Sunday, February 17, 2008

Buttercup

Yes, I know it's not a buttercup (Family Ranunculaceae). If you don't get the joke, I'm not going to help you.

Roasted Red Peppers

Last November ended as a snowy and icy mess, but first we had two weeks of fine warm weather, with frost scares at night. My two varieties of bell pepper, Crispy and Karma, continued to grow long after I had already removed most of the still-green peppers to give away to friends. They were even making new little peppers. I kept the partly red peppers on the plants and used a makeshift barrier of old row cover and burlap around the pepper patch to ward off frost.

The result was truly an embarrassment of riches. I even had to give red peppers away. But this was only after many, many batches of roasted red peppers were resting in my freezer. Next year maybe I'll try to use some of those special recipes I collected, like the Serbian red pepper and eggplant preparation. I only managed to roast, peel, and freeze the peppers under press of everything else.

Actually, though they are called "roasted", I think most people do as I do and broil them. I arrange cleaned seeded pieces as flatly as possible on a cookie sheet, and put them up under the broiler element until the outer skin turns black. Too long, and the flesh dries out. The really thick-walled peppers (Karma is very good) are best because the flesh stays moist and full even when the skin is fully blackened. Then the blackened skin is removed and crumbs brushed off. When the peppers sit in a pile on a plate during processing, a liquid collects that is saved to add to recipes, and also keeps the peppers moist while refrigerated. For freezing, I simply weighed out quarter-pound and half-pound portions and placed them into plastic containers or freezer bags. They are so delicious. I'm amazed at their quality after thawing. Especially because we had that little mishap with the freezer door being left open and then having to refreeze most of the peppers.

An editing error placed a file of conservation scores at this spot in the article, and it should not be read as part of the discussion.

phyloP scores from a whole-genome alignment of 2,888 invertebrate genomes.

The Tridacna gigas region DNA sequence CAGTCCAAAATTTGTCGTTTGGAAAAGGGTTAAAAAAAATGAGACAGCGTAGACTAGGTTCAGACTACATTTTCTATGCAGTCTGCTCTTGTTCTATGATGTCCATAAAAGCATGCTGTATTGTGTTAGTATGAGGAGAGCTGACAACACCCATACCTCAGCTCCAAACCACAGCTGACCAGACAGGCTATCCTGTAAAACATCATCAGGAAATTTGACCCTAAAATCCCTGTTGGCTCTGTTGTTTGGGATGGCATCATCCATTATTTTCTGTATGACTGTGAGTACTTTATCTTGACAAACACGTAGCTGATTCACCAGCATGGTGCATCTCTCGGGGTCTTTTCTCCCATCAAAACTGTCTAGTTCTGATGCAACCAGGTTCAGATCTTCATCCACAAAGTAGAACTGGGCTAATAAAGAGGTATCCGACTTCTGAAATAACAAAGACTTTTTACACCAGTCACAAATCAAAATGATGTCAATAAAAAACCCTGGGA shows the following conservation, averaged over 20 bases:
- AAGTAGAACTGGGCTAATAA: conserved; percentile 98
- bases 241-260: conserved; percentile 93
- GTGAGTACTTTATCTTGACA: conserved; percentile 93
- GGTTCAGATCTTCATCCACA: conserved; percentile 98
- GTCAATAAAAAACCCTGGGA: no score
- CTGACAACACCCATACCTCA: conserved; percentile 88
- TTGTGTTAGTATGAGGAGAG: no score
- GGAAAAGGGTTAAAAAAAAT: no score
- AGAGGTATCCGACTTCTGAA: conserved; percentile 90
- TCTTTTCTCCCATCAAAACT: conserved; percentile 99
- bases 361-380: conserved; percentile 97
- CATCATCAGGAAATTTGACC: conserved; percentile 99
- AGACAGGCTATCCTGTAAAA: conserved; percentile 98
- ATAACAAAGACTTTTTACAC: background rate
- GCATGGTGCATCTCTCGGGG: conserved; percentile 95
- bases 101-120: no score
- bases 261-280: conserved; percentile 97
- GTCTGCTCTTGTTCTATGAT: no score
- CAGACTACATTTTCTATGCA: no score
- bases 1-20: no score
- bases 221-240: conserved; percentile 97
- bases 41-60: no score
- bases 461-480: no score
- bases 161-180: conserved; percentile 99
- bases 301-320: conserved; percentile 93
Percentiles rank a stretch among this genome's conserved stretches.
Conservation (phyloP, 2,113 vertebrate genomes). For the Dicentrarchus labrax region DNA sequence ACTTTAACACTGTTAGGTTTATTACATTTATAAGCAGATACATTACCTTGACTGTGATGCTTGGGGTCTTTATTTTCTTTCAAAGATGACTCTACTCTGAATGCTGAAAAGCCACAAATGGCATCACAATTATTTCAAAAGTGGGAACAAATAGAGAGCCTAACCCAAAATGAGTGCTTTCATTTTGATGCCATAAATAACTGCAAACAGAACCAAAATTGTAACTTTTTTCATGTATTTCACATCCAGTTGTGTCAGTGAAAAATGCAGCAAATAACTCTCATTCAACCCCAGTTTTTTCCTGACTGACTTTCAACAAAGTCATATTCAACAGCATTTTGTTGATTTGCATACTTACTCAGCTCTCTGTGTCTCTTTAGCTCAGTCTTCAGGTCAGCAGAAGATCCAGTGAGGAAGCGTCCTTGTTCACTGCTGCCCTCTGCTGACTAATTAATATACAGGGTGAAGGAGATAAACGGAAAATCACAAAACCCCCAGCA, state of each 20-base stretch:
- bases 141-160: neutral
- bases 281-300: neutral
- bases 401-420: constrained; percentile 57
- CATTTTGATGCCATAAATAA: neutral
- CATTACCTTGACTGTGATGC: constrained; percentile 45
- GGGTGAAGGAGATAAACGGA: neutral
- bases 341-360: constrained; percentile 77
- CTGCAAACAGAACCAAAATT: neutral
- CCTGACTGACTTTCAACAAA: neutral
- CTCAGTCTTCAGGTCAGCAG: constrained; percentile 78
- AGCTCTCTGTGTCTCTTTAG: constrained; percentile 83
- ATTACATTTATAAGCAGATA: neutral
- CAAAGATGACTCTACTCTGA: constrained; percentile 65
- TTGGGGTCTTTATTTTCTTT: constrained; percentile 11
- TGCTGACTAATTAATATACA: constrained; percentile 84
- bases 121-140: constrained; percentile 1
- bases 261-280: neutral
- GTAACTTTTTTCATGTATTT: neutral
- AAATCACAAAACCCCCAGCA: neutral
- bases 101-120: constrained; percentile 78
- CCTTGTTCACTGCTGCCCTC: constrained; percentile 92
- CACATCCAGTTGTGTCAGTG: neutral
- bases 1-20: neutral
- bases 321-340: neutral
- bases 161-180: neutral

I've been finding lots of ways to use them. Of course, they are an essential element in my personal spaghetti sauce recipe and go right onto pizza. The larger portions are for making a roasted red pepper sauce with tomato, basil, onions, and garlic (the last two ingredients are sauteéd in olive oil, then all blended together). I chop the peppers and incorporate them into meatloaf. They also go into any kind of egg dish, can be added to gratins and scalloped potatoes, and today I just chopped some and threw them into a casserole of chili mac. Um!

Addresses and destinations

When I set up Voltaire's Garden I tried to use the address voltairesgarden.blogspot.com, but found that title was taken. Hence the French version. Today it occurred to me to see what that other blog was about. It turned out to be something called "My Secret Garden", apparently a completely private diary written only for the writer. It seems to have been abandoned.

Tuesday, February 12, 2008

And now to the garden

Probably Voltaire's best-known quote is from Candide where he concludes "we must cultivate our garden". You remember, Candide is an innocent who begins in a castle, where he studies under Professor Pangloss ("the best of all possible worlds") and falls in love with the beautiful Cunegonde, daughter of the baron. Through a series of misfortunes, he travels the world with Pangloss, (who becomes syphilitic and deformed), and recovers Cunegonde (who was raped and stabbed by invaders, enslaved, prostituted, and ultimately loses her beauty) ; meanwhile Candide is tortured, partially flayed, and almost eaten. Eventually he becomes rich (but loses most of it) and he, Pangloss and Cunegonde, together with a couple of companions, end up on a small farm in Turkey. Pangloss once again philosophizes that all has been for the best. Candide says "That's well said, but we must cultivate our garden". It should be noted that Cunegonde has in the meantime become an excellent pastry cook.

There has been much analysis of what Voltaire actually meant to say by the retreat to the garden. Some may be repeated here in subsequent posts. But for me it has meaning on both the real and metaphysical levels; gardening as a focus on the here and now, the garden as an escape from the cruelty of the world, but also the garden as a symbol of renewal and a metaphor of life. And it produces food, too.

So this blog will also celebrate a retreat to the garden, figuratively and literally. Here will be a record of my garden, musings about the universe — and food.